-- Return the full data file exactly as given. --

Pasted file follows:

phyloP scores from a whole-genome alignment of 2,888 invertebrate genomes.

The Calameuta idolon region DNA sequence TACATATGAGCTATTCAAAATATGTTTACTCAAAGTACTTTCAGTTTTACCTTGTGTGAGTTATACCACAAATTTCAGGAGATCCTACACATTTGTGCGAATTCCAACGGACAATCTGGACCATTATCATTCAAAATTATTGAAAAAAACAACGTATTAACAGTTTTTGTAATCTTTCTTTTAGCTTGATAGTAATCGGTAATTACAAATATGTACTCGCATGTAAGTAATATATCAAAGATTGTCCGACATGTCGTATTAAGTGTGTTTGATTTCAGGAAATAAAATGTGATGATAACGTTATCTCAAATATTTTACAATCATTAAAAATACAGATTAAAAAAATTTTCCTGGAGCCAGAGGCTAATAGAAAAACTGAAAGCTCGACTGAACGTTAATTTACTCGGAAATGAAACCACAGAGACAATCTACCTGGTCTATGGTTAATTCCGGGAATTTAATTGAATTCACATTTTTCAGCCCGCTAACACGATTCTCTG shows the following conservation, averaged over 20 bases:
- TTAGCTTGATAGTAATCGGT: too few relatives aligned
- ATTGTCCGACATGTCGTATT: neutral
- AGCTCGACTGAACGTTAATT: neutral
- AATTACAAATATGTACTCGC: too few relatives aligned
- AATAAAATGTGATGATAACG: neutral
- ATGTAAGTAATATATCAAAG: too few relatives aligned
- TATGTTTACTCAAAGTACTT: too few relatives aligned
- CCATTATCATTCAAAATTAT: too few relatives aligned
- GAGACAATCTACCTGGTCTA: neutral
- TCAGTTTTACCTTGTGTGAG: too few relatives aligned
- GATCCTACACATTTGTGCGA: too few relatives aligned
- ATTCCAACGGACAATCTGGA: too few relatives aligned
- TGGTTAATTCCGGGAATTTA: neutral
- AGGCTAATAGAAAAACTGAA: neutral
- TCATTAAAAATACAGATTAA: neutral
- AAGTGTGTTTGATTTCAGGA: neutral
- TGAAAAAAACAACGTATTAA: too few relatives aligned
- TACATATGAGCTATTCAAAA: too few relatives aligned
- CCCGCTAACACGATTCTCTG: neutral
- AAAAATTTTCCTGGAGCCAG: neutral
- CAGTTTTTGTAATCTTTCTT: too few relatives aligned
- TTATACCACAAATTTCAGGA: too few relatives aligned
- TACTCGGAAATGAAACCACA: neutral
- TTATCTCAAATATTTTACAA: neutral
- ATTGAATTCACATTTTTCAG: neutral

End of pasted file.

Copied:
phyloP scores from a whole-genome alignment of 2,888 invertebrate genomes.

The Calameuta idolon region DNA sequence TACATATGAGCTATTCAAAATATGTTTACTCAAAGTACTTTCAGTTTTACCTTGTGTGAGTTATACCACAAATTTCAGGAGATCCTACACATTTGTGCGAATTCCAACGGACAATCTGGACCATTATCATTCAAAATTATTGAAAAAAACAACGTATTAACAGTTTTTGTAATCTTTCTTTTAGCTTGATAGTAATCGGTAATTACAAATATGTACTCGCATGTAAGTAATATATCAAAGATTGTCCGACATGTCGTATTAAGTGTGTTTGATTTCAGGAAATAAAATGTGATGATAACGTTATCTCAAATATTTTACAATCATTAAAAATACAGATTAAAAAAATTTTCCTGGAGCCAGAGGCTAATAGAAAAACTGAAAGCTCGACTGAACGTTAATTTACTCGGAAATGAAACCACAGAGACAATCTACCTGGTCTATGGTTAATTCCGGGAATTTAATTGAATTCACATTTTTCAGCCCGCTAACACGATTCTCTG shows the following conservation, averaged over 20 bases:
- TTAGCTTGATAGTAATCGGT: too few relatives aligned
- ATTGTCCGACATGTCGTATT: neutral
- AGCTCGACTGAACGTTAATT: neutral
- AATTACAAATATGTACTCGC: too few relatives aligned
- AATAAAATGTGATGATAACG: neutral
- ATGTAAGTAATATATCAAAG: too few relatives aligned
- TATGTTTACTCAAAGTACTT: too few relatives aligned
- CCATTATCATTCAAAATTAT: too few relatives aligned
- GAGACAATCTACCTGGTCTA: neutral
- TCAGTTTTACCTTGTGTGAG: too few relatives aligned
- GATCCTACACATTTGTGCGA: too few relatives aligned
- ATTCCAACGGACAATCTGGA: too few relatives aligned
- TGGTTAATTCCGGGAATTTA: neutral
- AGGCTAATAGAAAAACTGAA: neutral
- TCATTAAAAATACAGATTAA: neutral
- AAGTGTGTTTGATTTCAGGA: neutral
- TGAAAAAAACAACGTATTAA: too few relatives aligned
- TACATATGAGCTATTCAAAA: too few relatives aligned
- CCCGCTAACACGATTCTCTG: neutral
- AAAAATTTTCCTGGAGCCAG: neutral
- CAGTTTTTGTAATCTTTCTT: too few relatives aligned
- TTATACCACAAATTTCAGGA: too few relatives aligned
- TACTCGGAAATGAAACCACA: neutral
- TTATCTCAAATATTTTACAA: neutral
- ATTGAATTCACATTTTTCAG: neutral